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Anyone gone through the NYU Food Studies program?

g
GilloD Sep 4, 2007 08:36 AM

I was wondering if any ChowHounders had gone through the NYU food studies program: http://steinhardt.nyu.edu/nutrition/i....

It looks like a wonderful program but I've been unable to get in touch with anyone who has actually graduated from or attended the program itself. Given how much time schools spend on making themselves look prettyit's best to get the word from someone on the ground.

  1. JungMann Sep 5, 2007 09:54 AM

    I had a friend who went through the food studies program as an undergrad with the intent of becoming a food photographer. It's been nearly 4 years since graduation and the degree has proved absolutely useless in landing a decent job in the industry -- at least one that can pay off the loans necessary to go to NYU.

    2 Replies
    1. re: JungMann
      jpschust Sep 5, 2007 10:11 AM

      Food photography is so significantly more focused on your photo portfolio than anything else- same reason why a degree in photojournalism is almost useless (note that I say almost). There's a lot one can do with a food studies degree, but applying it can be difficult since it's such a niche.

      1. re: jpschust
        JungMann Sep 5, 2007 10:42 AM

        I was wrong. She wanted to be a food stylist, which I suppose depends a lot on your artistic talent. Either way, her $120K degree in food hasn't helped her get a food-related job.

    2. w
      WNCfoodie Sep 5, 2007 04:30 PM

      I have been wondering this myself lately. List is on my list of programs for graduate study. I have also been looking into Cornell. Anyone know of any other or any opinions? The description of the NYU program is great.

      2 Replies
      1. re: WNCfoodie
        g
        GilloD Sep 6, 2007 06:44 AM

        Boston U has the Masters of Gastronomy which is similar.

        1. re: WNCfoodie
          Candy Sep 6, 2007 08:06 AM

          Indiana University has just announced a PHD program in Food Anthropology any one who would like to see the announcement and details e-mail me and I'll forward it on
          ckgrover2006@insightbb.com

        2. janethepain Sep 6, 2007 07:55 AM

          There's a food blogger girl that I read sometimes that just graduated from the NYU food studies program. She posts infrequently on this board as Roboppy, her site is www.roboppy.net/food Try asknig her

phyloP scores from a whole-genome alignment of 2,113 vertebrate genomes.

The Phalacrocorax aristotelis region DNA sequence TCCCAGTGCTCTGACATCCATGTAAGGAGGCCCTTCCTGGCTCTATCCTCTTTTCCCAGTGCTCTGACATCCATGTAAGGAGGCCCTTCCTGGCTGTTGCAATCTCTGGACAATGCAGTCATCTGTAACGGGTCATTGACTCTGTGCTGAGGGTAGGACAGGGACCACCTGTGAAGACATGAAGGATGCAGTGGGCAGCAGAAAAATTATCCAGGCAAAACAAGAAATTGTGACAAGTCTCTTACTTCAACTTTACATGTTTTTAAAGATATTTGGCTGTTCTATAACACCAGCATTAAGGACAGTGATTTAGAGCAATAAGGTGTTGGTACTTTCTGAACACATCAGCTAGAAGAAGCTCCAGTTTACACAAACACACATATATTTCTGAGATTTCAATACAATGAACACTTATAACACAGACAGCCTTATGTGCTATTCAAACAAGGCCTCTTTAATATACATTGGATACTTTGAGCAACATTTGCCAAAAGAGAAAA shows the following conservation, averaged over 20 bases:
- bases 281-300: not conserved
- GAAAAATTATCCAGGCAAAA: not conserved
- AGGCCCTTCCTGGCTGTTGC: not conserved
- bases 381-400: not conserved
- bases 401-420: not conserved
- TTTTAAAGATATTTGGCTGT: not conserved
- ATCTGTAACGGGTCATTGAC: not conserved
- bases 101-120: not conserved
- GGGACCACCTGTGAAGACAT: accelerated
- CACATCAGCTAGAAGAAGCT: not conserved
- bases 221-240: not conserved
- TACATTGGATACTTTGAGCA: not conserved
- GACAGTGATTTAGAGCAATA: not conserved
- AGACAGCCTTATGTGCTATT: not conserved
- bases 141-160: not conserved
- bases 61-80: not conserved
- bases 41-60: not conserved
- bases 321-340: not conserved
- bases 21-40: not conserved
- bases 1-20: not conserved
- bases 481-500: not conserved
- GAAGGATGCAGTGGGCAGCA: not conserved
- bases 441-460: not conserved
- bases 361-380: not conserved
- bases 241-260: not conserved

1. b
            bklynatheart Oct 1, 2007 09:25 AM

            Hello,

            I graduated from the NYU Undergrad Food Studies Program about 5 years ago. You have to choose your concentration within this major (Dietetics, Food & Restaurant Management & Food Studies.) I have to say that I loved the program because it is very comprehensive. You learn EVERYTHING about food. Nutrition, agriculture, food science, hands on cooking classes, food safety & sanitation - think of something related to food and you will find it on the curriculum. Some of the courses vary of course based on the concentration you choose. I chose Food & Restaurant management because it seemed the most practical, and at the time I had fantasies of owning a restaurant (these fantasies have since died... never to be thought of again.) Also, the thought of learning biochemistry and working in hospitals (to become a dietician) scared me. Food Studies was a little too general for me. If you plan on on becoming a food historian, food writer or food studies professor, then maybe that's for you, but i'm not sure how you get one of those jobs. I'm sure you are wondering what I do now with this degree. I am currently in charge of production for a relatively new chocolate company. I have to add that I attended culinary school for Pastry Arts after graduating NYU because I really had no idea what to do with myself. My pastry training obviously landed me the job I currently have, but my nutrition and food studies background helped as well.